Once darkness settles, Bahoz heads down through the trees to the trucks backed up on the highway. Khalo and his partners are already running around, opening truck doors and stuffing in their migrant clients. Spotters for the smuggling network are spread throughout town, probing the port security’s weak points. One of them is an Afghan huddled in a cluster of trees abutting the rig-littered carpark. He informs a puffing Khalo how many port workers are out patrolling and where.
There are also Turkish, Romanian and Greek truck drivers in the carpark, clustered in inebriated, sometimes aggressive groups. They refer to the migrants as “Talibans” and relish confronting them and banishing them from their trucks. The migrants, fearful of being beaten or stoned, avoid the drivers and bide their time, waiting for the police inspection to finish.
Bahoz wants to avoid the inspection area, which involves an almost insurmountable series of obstacles. The police open truck after truck, searching each with dogs, flashlights and even an X‑ray truck whose rays penetrate through walls and contents to betray the best-hidden migrants. Bahoz knows to bide his time till the inspected trucks are driven onto the ship, then vault the barbed wire-topped chainlink fence, and rush a truck preparing to board the boat without being noticed.
Midnight finds Bahoz crawling through a secret tunnel running with seawater. By 1 a.m. he has hauled himself up onto the tower of a dark construction site abutting the light-flooded port. Police cars and a couple of sniffer-dogs are patrolling the port side. Chances of clearing the fence and making it onto the boat undetected are slim. But the risk of discovery is also not prohibitive, beyond a few hours or days spent in detention. The worst the police usually does is to round up a group, drive them 30km or so into the Greek countryside, and release them there in what the migrants describe as “being deported.” Sometimes their mobile phones aren’t returned, setting up a tiring, mapless hike back to their hill in Igoumenitsa. But almost always this is not enough to discourage them from taking another crack at the Game.
By midnight, the police have caught half a dozen migrants, among them Bahoz, hiding inside a dry-cleaning van. By this point, his face is so familiar that he is simply led to a fenced enclosure and left unhandcuffed to await the police van that will take him to the station.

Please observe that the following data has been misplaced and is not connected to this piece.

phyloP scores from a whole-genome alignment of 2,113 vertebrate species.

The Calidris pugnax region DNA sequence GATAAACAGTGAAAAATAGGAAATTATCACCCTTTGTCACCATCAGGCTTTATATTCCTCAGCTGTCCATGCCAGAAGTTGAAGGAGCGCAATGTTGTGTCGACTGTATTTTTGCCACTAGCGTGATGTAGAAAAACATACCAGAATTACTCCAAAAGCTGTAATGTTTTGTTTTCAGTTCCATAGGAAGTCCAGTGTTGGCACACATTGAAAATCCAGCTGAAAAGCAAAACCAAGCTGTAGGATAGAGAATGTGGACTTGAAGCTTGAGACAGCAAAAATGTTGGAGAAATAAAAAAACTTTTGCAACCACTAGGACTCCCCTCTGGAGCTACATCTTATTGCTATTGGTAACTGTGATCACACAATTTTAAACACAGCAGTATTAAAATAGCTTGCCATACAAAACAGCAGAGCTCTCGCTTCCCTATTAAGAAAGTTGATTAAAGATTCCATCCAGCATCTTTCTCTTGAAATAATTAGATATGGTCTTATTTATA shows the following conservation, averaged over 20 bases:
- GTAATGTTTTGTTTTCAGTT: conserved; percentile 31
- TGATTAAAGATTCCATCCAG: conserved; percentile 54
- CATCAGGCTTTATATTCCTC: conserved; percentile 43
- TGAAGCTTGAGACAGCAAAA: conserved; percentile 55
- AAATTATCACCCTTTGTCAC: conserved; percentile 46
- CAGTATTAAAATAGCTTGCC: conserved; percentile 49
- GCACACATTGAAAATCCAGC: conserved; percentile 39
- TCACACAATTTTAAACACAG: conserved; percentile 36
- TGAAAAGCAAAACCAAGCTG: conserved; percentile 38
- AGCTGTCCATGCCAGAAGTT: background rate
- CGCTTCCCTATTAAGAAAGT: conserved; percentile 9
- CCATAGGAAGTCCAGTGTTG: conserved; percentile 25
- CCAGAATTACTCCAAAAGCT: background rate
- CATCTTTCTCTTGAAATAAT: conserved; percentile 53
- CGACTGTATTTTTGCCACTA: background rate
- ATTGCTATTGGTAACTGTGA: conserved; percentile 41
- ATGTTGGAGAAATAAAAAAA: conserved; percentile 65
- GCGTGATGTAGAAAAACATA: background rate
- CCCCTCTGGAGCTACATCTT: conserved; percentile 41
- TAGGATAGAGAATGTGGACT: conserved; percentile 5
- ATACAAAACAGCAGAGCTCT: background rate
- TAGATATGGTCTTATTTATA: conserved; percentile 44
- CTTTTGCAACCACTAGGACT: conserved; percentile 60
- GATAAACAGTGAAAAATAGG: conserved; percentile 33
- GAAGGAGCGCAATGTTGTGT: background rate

“Even if I’m caught, I’ll continue trying to get to the other side,” he says, his adrenaline driving him to manically pace the enclosure, “by sea or by land, again and again and again and again.”
Bahoz is released a few hours later and reascends the hill, back to his sleeping bag, some clothes, and the group of comrades who didn’t make it to the other side tonight.
“We’re not defeated people who should be pitied, but fighters,” Bahoz later told me in a series of voice messages. “We struggle in the way of achieving a better life; this doesn’t make us pitiable creatures.”
Nevertheless, things are deteriorating. After racking up several failed attempts, Bahoz falls and twists his ankle. Simultaneously, another group on the Hill fights with his group, and he loses most of his money. His comrades carry him to an exposed kiosque by the port, where he seeks to recuperate his strength.
As Christmas nears, the trucks lessen, even as his foot doesn’t improve. Up on the hill, the migrants shiver around their fires, waiting for the traffic to pick up again. It increasingly looks like Bahoz will have to seek shelter, so he retreats to the cement megalopolis of Athens in search of a roof, and a vagrant condition beset by new threats. He will bide his time … “before I can play the Game again.”
A few weeks after Christmas, I meet up with Bahoz in Kypseli, where he is staying in the dilapidated house of a Kurdish friend of a friend, who passed through the city on his way west a few months ago. Bahoz’s foot had healed, but his face is gaunt and he walks the streets gingerly, shivering in his open slippers and worried that the police might stop him. A lover of history, he feels privileged to be in Athens, but hasn’t even glimpsed the Acropolis from a distance. Although some of his comrades managed to reach Italy, Igoumenitsa, and the prospect of making it through on a truck, seem distant.